It is easy to be fearful in today’s world. Just listening to the news, can set off anxiety. Terrorist attacks, beheadings and rampant shootouts have become daily occurrences. How is it possible not to panic?
One main method of helping a client to reduce anxiety is to ask the question: “Where is the evidence?” When a client does research and cannot find hard evidence to substantiate a fear, rational thinking causes the fear to subside.
Here are some illustrations of common fears and how collecting evidence helped reduce anxiety.
- Suzy needs to travel overseas. She tells her therapist that she is petrified that her aeroplane will be shot down. Her fear appears to make perfect sense because only a few months ago an Air Malaysia aeroplane was shot down over the Ukraine.
The therapist asked Suzy: “Where is the evidence that you will be shot down? Bring me proof that there is a high possibility that you will be shot down by terrorists.”
Suzy did some research. She learned that only 5 commercial planes have been shot down since 1973. That makes it 5 planes in 41 years. It is a no brainer that this number proves that it is highly unlikely that Suzy’s plane will be shot down. Learning the true facts enabled Suzy to stop worrying.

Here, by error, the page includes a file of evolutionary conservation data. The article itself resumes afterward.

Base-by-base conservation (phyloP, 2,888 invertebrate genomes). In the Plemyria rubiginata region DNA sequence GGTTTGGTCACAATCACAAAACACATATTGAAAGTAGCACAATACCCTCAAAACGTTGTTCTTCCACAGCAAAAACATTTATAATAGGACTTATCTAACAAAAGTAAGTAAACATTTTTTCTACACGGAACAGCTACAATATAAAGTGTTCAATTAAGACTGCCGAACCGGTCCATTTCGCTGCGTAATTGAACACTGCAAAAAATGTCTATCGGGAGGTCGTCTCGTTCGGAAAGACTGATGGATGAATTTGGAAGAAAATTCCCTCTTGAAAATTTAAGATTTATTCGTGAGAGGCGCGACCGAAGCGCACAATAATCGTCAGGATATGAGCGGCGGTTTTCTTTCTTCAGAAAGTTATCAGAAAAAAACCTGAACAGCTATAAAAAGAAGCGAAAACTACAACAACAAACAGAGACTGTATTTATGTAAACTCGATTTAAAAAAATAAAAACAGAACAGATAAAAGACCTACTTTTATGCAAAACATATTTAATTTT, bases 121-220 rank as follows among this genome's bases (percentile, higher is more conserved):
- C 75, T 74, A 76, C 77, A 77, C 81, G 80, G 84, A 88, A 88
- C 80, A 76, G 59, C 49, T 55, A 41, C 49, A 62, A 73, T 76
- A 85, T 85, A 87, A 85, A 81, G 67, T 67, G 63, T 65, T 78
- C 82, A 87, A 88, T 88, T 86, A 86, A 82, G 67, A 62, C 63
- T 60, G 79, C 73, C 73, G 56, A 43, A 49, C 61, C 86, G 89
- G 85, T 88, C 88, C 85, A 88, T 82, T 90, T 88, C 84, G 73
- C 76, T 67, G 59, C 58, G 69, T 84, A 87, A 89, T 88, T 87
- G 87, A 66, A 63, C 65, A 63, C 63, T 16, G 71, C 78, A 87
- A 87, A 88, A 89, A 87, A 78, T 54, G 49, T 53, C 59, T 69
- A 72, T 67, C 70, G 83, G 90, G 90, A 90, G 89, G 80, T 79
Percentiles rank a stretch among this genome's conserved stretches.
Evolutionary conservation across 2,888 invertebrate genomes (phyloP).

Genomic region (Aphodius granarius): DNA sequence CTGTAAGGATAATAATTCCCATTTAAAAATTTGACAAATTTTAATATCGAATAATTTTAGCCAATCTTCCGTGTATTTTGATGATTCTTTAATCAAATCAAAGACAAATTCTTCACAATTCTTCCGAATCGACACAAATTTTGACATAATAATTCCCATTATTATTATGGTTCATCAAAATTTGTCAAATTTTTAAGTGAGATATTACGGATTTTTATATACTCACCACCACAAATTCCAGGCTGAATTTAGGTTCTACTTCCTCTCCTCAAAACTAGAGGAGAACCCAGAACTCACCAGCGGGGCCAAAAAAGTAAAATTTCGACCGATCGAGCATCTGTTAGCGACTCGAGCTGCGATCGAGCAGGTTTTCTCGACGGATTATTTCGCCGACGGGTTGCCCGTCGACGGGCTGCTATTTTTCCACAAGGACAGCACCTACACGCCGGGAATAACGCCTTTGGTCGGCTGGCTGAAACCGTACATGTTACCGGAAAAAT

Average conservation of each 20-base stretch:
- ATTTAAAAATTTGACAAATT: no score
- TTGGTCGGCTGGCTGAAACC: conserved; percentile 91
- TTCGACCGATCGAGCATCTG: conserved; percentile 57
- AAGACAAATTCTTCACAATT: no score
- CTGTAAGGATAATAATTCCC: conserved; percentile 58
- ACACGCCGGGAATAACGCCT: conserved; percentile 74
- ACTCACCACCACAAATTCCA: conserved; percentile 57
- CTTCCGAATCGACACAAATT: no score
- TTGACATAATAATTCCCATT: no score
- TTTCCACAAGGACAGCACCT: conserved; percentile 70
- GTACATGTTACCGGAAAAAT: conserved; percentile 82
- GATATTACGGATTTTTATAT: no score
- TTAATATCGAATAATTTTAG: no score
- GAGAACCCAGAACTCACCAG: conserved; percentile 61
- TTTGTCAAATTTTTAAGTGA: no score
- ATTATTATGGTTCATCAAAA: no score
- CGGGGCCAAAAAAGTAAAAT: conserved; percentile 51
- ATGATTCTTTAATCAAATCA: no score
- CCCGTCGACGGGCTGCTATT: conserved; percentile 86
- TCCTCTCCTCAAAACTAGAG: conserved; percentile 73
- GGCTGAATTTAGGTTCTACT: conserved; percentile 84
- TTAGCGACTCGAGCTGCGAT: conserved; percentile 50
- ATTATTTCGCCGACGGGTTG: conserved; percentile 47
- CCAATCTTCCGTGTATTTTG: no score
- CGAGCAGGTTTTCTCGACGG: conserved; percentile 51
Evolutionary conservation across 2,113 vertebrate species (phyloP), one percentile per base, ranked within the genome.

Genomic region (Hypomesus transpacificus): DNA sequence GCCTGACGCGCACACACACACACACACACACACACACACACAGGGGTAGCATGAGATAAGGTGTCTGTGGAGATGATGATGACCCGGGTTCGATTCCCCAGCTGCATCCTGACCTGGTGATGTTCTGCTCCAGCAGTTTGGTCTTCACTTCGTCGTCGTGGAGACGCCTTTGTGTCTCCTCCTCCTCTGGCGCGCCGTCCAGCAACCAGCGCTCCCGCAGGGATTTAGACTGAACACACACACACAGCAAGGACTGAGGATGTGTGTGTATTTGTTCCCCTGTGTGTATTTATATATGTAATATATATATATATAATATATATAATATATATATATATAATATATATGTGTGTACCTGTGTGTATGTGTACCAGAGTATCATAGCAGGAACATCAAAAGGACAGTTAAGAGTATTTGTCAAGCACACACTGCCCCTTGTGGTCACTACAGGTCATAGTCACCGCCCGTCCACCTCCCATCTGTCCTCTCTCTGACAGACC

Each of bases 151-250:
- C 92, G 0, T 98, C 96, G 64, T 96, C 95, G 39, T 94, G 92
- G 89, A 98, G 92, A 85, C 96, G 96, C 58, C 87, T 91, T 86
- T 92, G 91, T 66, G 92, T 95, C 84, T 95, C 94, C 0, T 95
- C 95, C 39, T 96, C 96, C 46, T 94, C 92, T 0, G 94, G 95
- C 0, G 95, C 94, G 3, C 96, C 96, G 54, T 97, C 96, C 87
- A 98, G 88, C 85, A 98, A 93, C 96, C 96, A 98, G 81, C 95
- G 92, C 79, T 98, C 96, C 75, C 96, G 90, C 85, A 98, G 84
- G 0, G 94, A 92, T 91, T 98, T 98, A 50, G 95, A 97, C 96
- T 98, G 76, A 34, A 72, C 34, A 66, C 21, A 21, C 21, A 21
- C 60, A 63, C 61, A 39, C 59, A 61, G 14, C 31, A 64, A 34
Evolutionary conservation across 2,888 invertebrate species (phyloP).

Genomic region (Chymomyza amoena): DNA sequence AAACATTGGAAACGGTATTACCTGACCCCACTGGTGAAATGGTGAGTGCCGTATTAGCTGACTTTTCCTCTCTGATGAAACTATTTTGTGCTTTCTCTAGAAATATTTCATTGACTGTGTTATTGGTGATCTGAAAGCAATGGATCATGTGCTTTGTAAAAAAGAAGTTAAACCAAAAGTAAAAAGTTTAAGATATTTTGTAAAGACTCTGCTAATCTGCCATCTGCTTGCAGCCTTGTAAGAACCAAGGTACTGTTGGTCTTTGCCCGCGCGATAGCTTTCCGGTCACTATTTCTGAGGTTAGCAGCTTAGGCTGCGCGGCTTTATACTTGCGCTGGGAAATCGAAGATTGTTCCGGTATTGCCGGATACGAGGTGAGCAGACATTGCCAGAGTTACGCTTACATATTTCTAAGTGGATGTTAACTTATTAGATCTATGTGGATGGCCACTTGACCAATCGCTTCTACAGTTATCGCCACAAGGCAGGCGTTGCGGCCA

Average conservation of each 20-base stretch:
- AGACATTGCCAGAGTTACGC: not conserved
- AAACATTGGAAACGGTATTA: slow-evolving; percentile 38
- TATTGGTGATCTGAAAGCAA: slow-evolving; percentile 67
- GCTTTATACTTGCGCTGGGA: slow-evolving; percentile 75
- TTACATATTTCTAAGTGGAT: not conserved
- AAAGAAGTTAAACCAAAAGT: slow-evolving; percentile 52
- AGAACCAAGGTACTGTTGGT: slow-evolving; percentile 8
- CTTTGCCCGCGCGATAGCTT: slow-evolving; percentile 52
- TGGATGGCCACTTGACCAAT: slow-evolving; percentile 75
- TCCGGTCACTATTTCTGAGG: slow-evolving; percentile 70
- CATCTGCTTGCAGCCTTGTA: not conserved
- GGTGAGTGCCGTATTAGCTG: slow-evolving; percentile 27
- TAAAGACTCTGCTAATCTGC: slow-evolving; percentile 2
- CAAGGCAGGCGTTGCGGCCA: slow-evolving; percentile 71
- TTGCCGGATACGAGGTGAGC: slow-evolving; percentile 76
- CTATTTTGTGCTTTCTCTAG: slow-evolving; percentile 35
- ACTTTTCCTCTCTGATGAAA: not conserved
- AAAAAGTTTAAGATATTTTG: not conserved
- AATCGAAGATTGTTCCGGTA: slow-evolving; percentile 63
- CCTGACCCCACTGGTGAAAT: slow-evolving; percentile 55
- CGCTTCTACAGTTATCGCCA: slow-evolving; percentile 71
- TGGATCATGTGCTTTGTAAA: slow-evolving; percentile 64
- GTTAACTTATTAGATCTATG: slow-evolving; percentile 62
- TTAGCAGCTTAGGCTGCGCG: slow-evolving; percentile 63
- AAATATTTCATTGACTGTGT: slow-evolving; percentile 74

- Brad is afraid of swimming in the ocean because he is terrified of being attacked by a shark. When asked “Where is the evidence? What are the statistical odds of you being killed by a shark? ”, he did his research.
Brad found that compared to injuries and fatalities from other forms of water related activities, the number of shark attacks in Australia is extremely low. In the last 50 years there has been 45 unprovoked shark attack fatalities which averages just under one per year.
Now that he was armed with the facts, Brad was able to face his fears and go swimming at the beach.
Fears are simply that – fears. We can create and nurture our own fears by thinking negatively and amplifying events. Or we can keep our thinking rational by focusing on the facts of a situation.
The next time that you become afraid, challenge your thinking by asking yourself “Where is the evidence?” Let the facts determine your thinking – not your fears.